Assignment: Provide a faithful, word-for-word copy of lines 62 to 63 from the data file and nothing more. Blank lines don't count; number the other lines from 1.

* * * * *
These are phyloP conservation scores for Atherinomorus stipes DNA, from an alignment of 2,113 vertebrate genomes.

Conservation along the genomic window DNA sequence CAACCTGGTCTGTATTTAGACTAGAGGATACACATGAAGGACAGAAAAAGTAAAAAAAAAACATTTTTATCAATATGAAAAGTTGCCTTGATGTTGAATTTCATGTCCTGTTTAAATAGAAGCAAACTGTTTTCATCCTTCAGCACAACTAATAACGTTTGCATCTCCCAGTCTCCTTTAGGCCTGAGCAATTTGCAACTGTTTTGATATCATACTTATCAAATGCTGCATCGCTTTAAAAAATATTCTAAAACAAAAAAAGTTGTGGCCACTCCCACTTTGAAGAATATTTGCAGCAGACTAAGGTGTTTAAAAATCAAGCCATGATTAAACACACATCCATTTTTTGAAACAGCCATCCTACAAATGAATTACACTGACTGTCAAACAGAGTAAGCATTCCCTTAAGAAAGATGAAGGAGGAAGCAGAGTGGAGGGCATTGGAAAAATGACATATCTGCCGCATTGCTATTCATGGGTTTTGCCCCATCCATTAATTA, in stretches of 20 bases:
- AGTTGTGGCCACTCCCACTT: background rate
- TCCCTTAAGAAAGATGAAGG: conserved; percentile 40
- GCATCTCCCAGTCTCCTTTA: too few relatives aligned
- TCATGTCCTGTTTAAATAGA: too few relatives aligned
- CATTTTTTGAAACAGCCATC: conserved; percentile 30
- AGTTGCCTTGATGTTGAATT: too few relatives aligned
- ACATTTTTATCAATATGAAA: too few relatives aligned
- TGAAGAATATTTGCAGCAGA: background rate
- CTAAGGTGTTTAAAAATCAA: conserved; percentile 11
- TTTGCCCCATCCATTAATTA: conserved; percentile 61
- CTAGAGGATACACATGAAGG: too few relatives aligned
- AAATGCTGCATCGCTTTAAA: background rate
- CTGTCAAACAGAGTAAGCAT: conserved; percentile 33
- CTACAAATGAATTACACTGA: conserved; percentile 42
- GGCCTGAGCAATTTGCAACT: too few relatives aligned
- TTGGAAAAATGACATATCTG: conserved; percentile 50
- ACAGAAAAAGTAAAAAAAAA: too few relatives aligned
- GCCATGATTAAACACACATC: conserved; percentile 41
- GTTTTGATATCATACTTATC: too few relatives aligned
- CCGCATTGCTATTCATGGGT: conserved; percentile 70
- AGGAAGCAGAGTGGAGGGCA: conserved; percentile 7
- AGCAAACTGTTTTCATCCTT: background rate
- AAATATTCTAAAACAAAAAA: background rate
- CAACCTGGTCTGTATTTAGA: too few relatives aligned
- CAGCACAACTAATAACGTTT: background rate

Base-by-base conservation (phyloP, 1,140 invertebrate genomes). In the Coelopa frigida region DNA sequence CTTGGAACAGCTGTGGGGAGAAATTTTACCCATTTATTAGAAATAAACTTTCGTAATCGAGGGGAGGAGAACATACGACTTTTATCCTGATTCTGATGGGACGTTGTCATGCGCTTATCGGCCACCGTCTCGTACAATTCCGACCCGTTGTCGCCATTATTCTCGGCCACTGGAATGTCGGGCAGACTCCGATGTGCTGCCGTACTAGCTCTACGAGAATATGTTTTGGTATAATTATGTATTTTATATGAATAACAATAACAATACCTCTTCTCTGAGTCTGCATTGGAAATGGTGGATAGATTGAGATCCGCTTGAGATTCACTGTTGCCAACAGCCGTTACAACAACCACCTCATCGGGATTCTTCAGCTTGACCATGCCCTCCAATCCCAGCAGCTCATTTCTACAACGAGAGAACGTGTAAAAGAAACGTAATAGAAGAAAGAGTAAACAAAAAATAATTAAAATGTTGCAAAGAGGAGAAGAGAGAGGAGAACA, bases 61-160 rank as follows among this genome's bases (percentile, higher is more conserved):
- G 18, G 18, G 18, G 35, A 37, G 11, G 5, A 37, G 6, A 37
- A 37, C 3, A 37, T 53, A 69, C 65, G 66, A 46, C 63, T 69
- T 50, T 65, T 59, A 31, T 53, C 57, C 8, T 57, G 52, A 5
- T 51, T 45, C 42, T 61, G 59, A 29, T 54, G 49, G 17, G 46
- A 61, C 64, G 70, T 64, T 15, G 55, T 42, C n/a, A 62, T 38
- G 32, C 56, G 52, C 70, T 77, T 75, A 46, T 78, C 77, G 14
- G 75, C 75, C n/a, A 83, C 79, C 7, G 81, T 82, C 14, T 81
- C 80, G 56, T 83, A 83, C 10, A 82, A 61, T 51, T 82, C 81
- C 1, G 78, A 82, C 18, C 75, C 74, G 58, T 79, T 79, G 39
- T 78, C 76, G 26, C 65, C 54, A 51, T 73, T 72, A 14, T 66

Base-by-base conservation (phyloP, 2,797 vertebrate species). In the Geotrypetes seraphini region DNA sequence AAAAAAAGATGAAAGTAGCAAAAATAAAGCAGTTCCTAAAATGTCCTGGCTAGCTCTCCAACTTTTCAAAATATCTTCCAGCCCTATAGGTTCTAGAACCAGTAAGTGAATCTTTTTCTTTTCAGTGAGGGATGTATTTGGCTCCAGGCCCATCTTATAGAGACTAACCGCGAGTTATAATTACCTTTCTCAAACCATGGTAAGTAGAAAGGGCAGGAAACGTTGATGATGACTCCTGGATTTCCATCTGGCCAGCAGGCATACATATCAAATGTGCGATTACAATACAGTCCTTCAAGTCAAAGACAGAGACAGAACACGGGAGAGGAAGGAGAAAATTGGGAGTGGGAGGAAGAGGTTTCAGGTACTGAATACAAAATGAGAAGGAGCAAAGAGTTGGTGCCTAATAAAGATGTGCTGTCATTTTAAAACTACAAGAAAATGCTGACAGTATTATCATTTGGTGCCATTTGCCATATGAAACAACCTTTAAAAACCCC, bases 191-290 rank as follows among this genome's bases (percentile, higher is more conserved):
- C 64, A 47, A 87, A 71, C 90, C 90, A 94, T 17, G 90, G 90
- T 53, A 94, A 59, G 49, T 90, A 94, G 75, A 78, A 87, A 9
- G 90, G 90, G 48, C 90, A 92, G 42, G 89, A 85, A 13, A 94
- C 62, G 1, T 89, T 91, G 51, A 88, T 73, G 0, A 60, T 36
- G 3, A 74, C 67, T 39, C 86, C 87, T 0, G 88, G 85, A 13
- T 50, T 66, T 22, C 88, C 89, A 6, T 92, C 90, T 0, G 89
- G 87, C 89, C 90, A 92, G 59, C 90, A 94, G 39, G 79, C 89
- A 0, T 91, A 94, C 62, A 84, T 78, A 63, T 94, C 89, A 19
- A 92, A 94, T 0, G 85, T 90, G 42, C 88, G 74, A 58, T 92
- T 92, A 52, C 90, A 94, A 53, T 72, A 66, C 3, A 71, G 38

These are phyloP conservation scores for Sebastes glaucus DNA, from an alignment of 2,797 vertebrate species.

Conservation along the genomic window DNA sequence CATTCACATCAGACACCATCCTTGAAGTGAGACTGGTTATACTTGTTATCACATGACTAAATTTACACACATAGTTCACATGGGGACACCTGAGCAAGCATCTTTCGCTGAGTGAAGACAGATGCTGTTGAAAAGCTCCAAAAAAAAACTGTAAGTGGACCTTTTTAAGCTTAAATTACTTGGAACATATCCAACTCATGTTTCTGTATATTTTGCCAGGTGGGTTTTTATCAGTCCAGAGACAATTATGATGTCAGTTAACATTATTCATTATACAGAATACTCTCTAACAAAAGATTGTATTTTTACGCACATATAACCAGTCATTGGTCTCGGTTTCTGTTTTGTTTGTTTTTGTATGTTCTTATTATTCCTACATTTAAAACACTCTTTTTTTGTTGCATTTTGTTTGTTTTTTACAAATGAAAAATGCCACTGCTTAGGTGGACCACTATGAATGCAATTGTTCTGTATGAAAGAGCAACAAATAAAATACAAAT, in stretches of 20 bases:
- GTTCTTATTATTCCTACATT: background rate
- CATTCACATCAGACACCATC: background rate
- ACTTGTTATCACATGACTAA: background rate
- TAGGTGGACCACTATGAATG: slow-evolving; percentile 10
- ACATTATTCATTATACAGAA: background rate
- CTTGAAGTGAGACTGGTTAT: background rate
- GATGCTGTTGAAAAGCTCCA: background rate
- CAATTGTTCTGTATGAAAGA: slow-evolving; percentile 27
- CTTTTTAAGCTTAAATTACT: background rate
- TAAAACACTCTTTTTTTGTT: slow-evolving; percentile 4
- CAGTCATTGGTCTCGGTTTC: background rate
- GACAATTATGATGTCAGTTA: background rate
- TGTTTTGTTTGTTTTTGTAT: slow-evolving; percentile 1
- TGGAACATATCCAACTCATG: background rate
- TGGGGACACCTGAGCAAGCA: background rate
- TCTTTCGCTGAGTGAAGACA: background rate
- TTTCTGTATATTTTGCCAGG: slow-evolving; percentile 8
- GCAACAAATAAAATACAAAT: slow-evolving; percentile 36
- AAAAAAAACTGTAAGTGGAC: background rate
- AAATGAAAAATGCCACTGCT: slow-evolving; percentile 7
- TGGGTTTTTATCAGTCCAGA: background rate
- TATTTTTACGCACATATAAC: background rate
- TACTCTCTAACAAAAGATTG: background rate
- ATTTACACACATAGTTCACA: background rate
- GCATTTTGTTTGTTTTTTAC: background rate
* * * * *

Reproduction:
- CAGTCATTGGTCTCGGTTTC: background rate
- GACAATTATGATGTCAGTTA: background rate